Have you ever had your hands on a book that you are desperate to read, but then put it aside because you just knew that you didn’t have the time to give the book the attention it was bound to deserve. That is what happened to me with The Piper’s Son. I have always loved everything by Marchetta, but each book makes demands on the reader. You have to have time and energy for thinking. So a week ago when I got back from holiday I knew it was the right time to pick it up.
Many of you may remember Marchetta’s award winning book Saving Francesca. Well, the group are all back, but now it is 5 years later and the focus is on Tom who has had a very rough time. As the book opens Tom is lost in a fog of drugs and alcohol and very comfortable there because then he doesn’t have to see the disasters that have hit his friends and family. With one beloved uncle killed in 7/7 attacks in London and his parents living in different states and his girl off doing volunteer work overseas, Tom feels very alone. But when his flatmates disappear, leaving him to face up to the consequences of their communal irresponsibility, Tom sobers up and discovers the young man he will someday become. This book is all about the path he takes as he becomes this honourable young man.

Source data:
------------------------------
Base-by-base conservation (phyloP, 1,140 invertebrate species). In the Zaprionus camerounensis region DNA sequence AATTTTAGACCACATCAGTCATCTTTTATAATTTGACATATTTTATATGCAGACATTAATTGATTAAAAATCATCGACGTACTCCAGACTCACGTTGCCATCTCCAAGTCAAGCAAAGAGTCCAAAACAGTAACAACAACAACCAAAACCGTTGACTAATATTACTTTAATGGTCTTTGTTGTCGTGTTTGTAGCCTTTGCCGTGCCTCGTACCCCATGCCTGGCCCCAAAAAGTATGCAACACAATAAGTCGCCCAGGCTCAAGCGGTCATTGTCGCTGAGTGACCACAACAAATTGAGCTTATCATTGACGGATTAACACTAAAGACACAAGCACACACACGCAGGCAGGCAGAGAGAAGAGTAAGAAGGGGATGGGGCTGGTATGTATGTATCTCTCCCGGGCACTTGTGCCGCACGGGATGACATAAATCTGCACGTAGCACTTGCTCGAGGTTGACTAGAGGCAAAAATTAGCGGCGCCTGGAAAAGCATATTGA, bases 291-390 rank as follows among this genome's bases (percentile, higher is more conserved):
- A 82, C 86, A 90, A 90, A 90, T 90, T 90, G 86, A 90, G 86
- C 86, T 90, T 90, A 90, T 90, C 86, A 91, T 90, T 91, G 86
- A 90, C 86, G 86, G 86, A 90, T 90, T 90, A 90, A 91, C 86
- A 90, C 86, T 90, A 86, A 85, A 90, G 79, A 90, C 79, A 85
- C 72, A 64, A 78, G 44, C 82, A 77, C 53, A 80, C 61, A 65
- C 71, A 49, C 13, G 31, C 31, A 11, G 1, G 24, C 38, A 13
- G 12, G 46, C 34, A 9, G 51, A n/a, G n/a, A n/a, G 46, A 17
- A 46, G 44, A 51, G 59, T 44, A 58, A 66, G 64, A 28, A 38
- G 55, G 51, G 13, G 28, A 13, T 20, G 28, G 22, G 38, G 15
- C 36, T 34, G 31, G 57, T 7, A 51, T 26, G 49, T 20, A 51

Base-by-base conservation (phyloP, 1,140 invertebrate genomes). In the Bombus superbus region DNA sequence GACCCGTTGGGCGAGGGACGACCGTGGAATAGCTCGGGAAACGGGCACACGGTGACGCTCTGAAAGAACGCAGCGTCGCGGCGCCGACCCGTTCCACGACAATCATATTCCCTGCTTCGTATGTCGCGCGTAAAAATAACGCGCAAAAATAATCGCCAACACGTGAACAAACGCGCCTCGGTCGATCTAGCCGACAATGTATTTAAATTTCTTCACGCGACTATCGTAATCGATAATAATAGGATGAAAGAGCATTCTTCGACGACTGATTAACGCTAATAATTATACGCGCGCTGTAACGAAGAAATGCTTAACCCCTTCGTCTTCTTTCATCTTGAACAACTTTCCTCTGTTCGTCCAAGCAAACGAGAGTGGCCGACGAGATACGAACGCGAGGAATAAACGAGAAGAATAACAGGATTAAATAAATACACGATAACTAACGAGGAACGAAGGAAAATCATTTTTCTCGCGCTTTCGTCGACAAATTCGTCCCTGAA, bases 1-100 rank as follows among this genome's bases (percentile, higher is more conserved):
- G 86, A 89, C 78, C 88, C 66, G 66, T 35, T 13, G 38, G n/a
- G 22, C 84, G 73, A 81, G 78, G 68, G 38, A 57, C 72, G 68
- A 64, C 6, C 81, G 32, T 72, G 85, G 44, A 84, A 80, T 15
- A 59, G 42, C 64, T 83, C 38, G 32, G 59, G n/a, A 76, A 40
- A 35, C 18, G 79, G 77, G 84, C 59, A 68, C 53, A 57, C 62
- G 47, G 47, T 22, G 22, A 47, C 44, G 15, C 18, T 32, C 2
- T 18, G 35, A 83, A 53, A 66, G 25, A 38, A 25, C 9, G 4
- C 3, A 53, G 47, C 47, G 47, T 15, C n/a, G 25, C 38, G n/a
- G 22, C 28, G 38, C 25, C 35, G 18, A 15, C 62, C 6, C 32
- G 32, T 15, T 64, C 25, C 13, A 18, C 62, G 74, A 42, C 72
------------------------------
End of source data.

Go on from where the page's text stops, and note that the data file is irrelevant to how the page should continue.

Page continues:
Frankly I will admit that I didn’t remember Tom from Saving Francesca. In fact most of the characters in this book had disappeared from my memory with the hundreds of books I have read since 2004. And Marchetta didn’t waste a lot of time reminding me of all the bits I had forgotten. They were irrelevant, because this is Tom’s story and Tom was obviously a character that had more to say.
I also liked the whole setting for Tom’s life. His extended family were all real living characters, all trying to deal with the two family tragedies, one dating from the Vietnam War and the other as a result of terrorism. And naturally, each family group had their smaller tragedies as well, e.g. the relationship between Georgie and Sam and Dominic’s alcoholism. Marchetta very gently pulls together the threads attached to everything and very nicely anchors the story in the end.
Over the years I have read hundreds of coming-of-age novels. But almost all of them have been set in a high school and the basic plot revolves around who is friends with who and what does friendship really mean. A few have set the bar higher and looked at bigger issues. This book looks at the whole, what is life after Uni? Coming-of-age has a whole new focus when the decisions can determine the direction for a whole lifetime.
This is a book for young adults, but it has a lot to say to any reader. Thank you once again Melina.